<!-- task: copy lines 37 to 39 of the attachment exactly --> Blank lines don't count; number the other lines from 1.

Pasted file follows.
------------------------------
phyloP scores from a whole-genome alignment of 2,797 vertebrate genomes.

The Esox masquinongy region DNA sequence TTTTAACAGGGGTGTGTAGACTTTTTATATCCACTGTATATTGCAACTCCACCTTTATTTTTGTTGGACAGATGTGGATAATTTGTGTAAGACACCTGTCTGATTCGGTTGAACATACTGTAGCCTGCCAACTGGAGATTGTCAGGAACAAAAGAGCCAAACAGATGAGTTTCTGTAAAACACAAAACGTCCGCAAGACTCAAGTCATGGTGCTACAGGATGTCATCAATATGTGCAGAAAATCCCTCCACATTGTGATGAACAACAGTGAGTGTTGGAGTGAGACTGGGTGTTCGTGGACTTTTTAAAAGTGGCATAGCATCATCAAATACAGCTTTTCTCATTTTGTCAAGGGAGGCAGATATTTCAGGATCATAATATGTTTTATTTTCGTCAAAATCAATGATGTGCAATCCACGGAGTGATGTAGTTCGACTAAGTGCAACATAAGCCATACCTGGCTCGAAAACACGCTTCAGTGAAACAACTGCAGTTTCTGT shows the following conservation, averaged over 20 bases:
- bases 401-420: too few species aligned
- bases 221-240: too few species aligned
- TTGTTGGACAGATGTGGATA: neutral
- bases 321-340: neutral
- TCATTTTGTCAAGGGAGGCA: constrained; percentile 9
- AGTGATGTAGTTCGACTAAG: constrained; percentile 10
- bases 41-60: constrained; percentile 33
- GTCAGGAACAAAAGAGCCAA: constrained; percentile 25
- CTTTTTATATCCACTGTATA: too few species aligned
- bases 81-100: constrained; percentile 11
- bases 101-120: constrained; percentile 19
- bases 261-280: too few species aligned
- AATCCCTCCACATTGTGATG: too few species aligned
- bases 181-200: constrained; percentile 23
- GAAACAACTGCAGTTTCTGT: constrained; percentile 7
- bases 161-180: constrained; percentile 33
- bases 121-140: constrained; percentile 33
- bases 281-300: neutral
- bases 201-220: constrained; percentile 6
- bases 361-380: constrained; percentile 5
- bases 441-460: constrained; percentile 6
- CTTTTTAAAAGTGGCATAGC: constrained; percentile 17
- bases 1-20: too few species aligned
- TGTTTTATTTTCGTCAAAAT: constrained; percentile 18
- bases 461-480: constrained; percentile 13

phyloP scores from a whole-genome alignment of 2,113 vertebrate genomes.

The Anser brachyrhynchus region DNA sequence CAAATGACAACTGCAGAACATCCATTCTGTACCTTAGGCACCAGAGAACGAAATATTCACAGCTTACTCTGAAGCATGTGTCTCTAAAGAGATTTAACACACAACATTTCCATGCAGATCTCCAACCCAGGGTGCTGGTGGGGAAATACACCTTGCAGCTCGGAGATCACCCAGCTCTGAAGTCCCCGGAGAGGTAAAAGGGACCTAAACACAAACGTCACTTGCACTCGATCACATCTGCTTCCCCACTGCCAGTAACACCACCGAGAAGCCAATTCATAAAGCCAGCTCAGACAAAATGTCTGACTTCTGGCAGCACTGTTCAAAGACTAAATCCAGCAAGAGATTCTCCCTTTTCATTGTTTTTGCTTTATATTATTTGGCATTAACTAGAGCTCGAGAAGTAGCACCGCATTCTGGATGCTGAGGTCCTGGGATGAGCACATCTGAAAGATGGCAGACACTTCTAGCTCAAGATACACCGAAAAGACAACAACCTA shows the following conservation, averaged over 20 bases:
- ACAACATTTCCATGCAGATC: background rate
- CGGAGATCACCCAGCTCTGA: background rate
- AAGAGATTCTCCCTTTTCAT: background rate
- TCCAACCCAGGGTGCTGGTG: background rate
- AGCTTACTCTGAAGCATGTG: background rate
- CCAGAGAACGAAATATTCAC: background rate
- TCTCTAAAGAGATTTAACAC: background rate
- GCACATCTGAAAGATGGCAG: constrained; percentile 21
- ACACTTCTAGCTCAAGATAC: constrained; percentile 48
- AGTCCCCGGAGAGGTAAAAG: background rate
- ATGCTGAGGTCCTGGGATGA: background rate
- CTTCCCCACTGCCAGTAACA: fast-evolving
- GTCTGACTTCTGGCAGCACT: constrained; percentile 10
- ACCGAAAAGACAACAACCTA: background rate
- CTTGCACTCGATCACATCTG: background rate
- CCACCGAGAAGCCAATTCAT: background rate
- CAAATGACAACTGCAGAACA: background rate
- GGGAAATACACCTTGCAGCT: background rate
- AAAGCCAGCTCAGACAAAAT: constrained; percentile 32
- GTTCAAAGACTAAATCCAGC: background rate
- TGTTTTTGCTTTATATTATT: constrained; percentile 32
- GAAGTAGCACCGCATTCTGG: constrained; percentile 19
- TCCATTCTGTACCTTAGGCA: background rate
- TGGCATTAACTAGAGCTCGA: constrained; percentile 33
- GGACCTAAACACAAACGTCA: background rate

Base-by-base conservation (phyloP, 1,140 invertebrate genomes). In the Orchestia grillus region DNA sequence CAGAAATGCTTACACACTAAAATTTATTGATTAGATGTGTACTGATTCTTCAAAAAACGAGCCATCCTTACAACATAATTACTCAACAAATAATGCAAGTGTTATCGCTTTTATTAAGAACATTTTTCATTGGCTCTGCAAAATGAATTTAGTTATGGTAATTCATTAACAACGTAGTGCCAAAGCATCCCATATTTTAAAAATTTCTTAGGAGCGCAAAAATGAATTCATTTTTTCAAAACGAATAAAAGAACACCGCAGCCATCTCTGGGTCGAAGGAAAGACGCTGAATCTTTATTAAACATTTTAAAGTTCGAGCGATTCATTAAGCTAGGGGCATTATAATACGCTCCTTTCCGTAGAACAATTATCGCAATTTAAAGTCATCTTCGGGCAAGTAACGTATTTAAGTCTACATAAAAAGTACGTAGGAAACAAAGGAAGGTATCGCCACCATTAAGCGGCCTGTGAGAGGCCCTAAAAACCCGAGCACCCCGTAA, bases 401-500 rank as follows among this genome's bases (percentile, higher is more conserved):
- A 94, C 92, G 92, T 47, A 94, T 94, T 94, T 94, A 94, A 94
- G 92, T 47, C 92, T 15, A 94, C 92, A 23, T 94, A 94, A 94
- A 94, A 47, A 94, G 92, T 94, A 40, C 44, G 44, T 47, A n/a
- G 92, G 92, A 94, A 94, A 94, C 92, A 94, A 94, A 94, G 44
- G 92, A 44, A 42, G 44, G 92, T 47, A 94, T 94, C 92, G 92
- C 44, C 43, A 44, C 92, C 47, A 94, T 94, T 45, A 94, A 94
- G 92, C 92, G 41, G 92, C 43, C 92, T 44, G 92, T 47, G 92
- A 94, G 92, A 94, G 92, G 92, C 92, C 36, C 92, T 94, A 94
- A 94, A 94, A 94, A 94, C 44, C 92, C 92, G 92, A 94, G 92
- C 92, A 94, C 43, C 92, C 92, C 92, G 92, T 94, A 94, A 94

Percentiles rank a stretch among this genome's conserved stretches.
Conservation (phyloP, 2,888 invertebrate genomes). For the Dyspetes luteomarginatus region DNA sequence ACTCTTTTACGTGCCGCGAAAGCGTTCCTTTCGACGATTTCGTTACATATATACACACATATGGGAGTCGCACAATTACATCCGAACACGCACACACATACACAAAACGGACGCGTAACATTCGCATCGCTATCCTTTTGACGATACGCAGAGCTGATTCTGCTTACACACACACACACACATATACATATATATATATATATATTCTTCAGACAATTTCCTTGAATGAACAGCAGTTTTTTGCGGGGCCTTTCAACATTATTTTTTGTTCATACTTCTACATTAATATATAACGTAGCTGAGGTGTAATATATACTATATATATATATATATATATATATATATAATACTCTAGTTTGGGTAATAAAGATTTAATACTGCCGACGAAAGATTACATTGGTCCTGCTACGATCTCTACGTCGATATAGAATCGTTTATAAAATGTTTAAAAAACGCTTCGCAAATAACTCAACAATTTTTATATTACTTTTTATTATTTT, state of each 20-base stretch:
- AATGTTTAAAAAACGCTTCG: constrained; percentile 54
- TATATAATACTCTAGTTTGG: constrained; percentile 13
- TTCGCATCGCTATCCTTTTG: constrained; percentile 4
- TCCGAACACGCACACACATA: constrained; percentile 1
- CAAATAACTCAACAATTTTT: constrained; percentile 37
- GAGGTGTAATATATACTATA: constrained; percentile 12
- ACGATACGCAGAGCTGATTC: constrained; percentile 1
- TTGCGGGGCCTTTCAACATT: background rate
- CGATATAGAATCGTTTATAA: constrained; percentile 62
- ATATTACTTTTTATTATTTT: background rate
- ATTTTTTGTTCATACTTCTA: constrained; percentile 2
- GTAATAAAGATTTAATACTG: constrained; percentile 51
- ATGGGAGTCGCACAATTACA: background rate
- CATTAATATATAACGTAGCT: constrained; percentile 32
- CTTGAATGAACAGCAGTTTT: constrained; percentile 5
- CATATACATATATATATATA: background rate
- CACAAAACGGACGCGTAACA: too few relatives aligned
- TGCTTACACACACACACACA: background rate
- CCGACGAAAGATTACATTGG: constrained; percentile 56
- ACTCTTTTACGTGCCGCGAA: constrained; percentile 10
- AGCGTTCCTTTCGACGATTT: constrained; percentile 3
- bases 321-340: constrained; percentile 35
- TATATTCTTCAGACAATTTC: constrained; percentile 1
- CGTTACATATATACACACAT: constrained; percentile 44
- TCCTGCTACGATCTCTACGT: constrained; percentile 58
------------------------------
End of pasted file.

- GCACATCTGAAAGATGGCAG: constrained; percentile 21
- ACACTTCTAGCTCAAGATAC: constrained; percentile 48
- AGTCCCCGGAGAGGTAAAAG: background rate